It has been more than 40 years since Title II of the Civil Rights Act became law. Forty years and by your own admission, "It's a beginning, you know, the place we all start, but are not there yet."

Think about that. Think about why you describe Obama as an "aristocratic young man" (BTW, did you ever call Bill Clinton "aristocratic" or a "young man" when he ran in '92?).

I don't mean to get on your case at all, but I have to point out that attitudes like yours sound suspiciously like "get over it." The point is we WANT to get over it, WANT to move past racism and the ugliness it exemplifies, but unfortunately the same violation of our civil rights keeps happening to us even today.
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juajen Donating Member (1000+ posts) Send PM | Profile | Ignore Mon Mar-17-08 12:00 AM
Response to Reply #36
56. I'm so sorry. I left the thread after the last two responses to my post.
I certainly do know that racism still exists, and these instances should be addressed when they happen. I had neighbors move in across the street from me, a black family. My neighbors started to twitter with some of them upset because a black family was moving in our neighborhood. On their first night, I took over chicken and dumplings and met their adorable three children. I welcomed them to the neighborhood and we became friends. Not close friends, because of their tiring schedule, but we visited back and forth. They were very busy and I was retired, so there was not much chance for us to hobnob. My neighbors all knew I had welcomed them with food, and though I don't know of any more offerings, the twittering stopped and people were more accepting.

I don't frequent Cracker Barrels, and have never seen any black family or person denied service or treated in any way different here in my city. If I did, I would do something about it. I made a point in my post that there are all types of racism, and I know that's true. However, there are many people like me, who are trying and actually making a difference by our easy acceptance and respect. I know it's not perfect, but it is so much better than in all the years I've been trying to make a difference.

Where I am still dismayed is with the police, because I hear they is still a lot of discrimination in that regard, and it should and is being addressed. Probably not as well as it should be, but there are a lot of people besides me that are trying to make a difference, and, in my opinion, this is closer to what Dr. King wanted than the Rev. Wright's fiery messages.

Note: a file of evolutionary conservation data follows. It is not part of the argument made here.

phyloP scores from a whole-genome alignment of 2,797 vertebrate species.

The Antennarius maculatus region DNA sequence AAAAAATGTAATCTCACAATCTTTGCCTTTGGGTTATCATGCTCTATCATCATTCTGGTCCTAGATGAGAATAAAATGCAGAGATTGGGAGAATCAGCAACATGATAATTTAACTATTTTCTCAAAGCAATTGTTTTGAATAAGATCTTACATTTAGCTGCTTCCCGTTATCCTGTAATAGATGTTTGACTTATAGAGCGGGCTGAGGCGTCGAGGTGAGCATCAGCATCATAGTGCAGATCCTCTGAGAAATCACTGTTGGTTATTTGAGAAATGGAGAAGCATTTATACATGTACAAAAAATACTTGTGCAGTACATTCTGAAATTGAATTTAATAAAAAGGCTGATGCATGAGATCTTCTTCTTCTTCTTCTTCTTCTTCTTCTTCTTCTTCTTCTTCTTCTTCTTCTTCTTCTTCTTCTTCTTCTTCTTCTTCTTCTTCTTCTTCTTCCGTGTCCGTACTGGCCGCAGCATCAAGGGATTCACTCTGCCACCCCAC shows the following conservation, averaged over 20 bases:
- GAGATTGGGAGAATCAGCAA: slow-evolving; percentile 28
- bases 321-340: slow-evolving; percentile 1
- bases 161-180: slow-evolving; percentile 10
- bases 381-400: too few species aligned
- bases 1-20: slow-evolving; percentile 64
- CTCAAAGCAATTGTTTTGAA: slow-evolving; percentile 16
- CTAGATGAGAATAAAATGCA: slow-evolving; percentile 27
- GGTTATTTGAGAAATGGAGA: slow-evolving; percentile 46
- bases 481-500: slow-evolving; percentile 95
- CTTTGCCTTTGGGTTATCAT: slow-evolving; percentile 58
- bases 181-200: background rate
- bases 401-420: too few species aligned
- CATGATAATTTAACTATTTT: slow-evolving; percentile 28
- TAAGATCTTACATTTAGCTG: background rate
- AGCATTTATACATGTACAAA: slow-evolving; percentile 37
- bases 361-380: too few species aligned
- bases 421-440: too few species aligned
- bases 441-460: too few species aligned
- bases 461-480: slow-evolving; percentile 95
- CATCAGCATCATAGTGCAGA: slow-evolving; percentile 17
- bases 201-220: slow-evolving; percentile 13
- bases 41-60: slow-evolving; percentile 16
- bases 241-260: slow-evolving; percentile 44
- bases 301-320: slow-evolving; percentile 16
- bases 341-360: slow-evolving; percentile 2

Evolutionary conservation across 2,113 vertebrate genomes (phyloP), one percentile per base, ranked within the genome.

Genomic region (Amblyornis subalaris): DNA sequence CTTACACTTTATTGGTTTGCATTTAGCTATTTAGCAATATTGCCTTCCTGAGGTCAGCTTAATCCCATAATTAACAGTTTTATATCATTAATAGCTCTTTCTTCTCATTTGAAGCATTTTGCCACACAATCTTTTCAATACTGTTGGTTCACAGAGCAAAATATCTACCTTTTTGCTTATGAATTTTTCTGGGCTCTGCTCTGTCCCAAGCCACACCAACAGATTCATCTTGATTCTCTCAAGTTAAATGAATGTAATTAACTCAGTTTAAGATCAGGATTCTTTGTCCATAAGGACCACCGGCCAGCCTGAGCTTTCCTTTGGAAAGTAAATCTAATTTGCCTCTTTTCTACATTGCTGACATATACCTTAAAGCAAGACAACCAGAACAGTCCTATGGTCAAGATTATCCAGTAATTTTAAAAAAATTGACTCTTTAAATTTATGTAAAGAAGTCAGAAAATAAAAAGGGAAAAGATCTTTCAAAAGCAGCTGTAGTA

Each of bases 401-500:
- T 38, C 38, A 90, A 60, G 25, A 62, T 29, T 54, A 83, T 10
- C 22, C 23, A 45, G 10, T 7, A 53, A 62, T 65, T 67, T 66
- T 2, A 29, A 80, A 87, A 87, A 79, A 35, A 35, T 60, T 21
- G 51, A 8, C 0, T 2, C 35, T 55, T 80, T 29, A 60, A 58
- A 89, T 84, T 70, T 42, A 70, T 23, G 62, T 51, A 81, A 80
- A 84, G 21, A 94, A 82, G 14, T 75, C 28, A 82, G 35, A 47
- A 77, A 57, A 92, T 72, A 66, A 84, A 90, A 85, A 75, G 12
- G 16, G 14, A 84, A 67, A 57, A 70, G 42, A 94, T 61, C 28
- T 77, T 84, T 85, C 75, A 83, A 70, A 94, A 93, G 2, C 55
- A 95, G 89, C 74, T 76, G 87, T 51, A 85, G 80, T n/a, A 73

As I'm sure you know, racism exists everywhere today, against arabs, jews, irish, American indians, latinos, my gosh, the list is endless. We can't live without seeing it everywhere. It is our duty in life to try to help every situation of racism that exists today, including the bias against my son, because he's a hippie. BTW, he gets stopped by the police because he has long hair, and he is often called a hippie by our native Acadians.

See what I mean? I'm not trying to diminish the wrongs done to African Americans, but I didn't do it and the only way I can change it is a little bit at a time, as Dr. King did. He is my hero do, even though I am white.
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bigbrother05 Donating Member (1000+ posts) Send PM | Profile | Ignore Sun Mar-16-08 05:34 PM
Response to Reply #27
48. Barack Obama certainly didn't come from an "aristocratic" background
Through hard work and guidance from his family, he worked his way into Harvard and on to the US Senate. One thing he obviously learned was how to present himself in a positive light to pursue his goals in life. He knew that that was part of the price of admission to the elite world.

How different that is from a life of privilege that deems it a given that good, well paying jobs are there for the asking, that family connections will assure a continuous string of employment regardless of personal failings. How easy it must seem for someone allowed to join or quit military service at a whim, to know connections will keep any missteps from derailing your life. How different it must be when a prep school/Ivy League legacy finds that the persona of a mumbling party boy will elevate you to the WH.

Barack Obama may be many things, but a product of "aristocratic" privilege he is not.
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juajen Donating Member (1000+ posts) Send PM | Profile | Ignore Mon Mar-17-08 12:19 AM
Response to Reply #48
58. I don't believe I said he was an aristocrat, but that is his persona.
I believe you get it automatically when you graduate from Harvard Law School. Barack Obama has certainly not had the normal "black experience". Your college days color you all your life, and his is colored aristocratic, no matter how you shake it. I have worked for two Harvard Law School graduates and I know that persona well. He certainly has it.

I grew up much poorer and less privileged than Barack Obama, and I had no connections to get a job. I was very pretty, and that certainly got me in many doors. It also allowed many men to sexually harrass me, and fear for my job kept my mouth shut. Hillary's presidency is highly desired by this woman who fought sexual bias every step of the way, and there was never anyone who paved my way.

It's way past time for a women to break this glass ceiling. Please remember we are over half the population and have been discriminated against since way before the birth of this nation.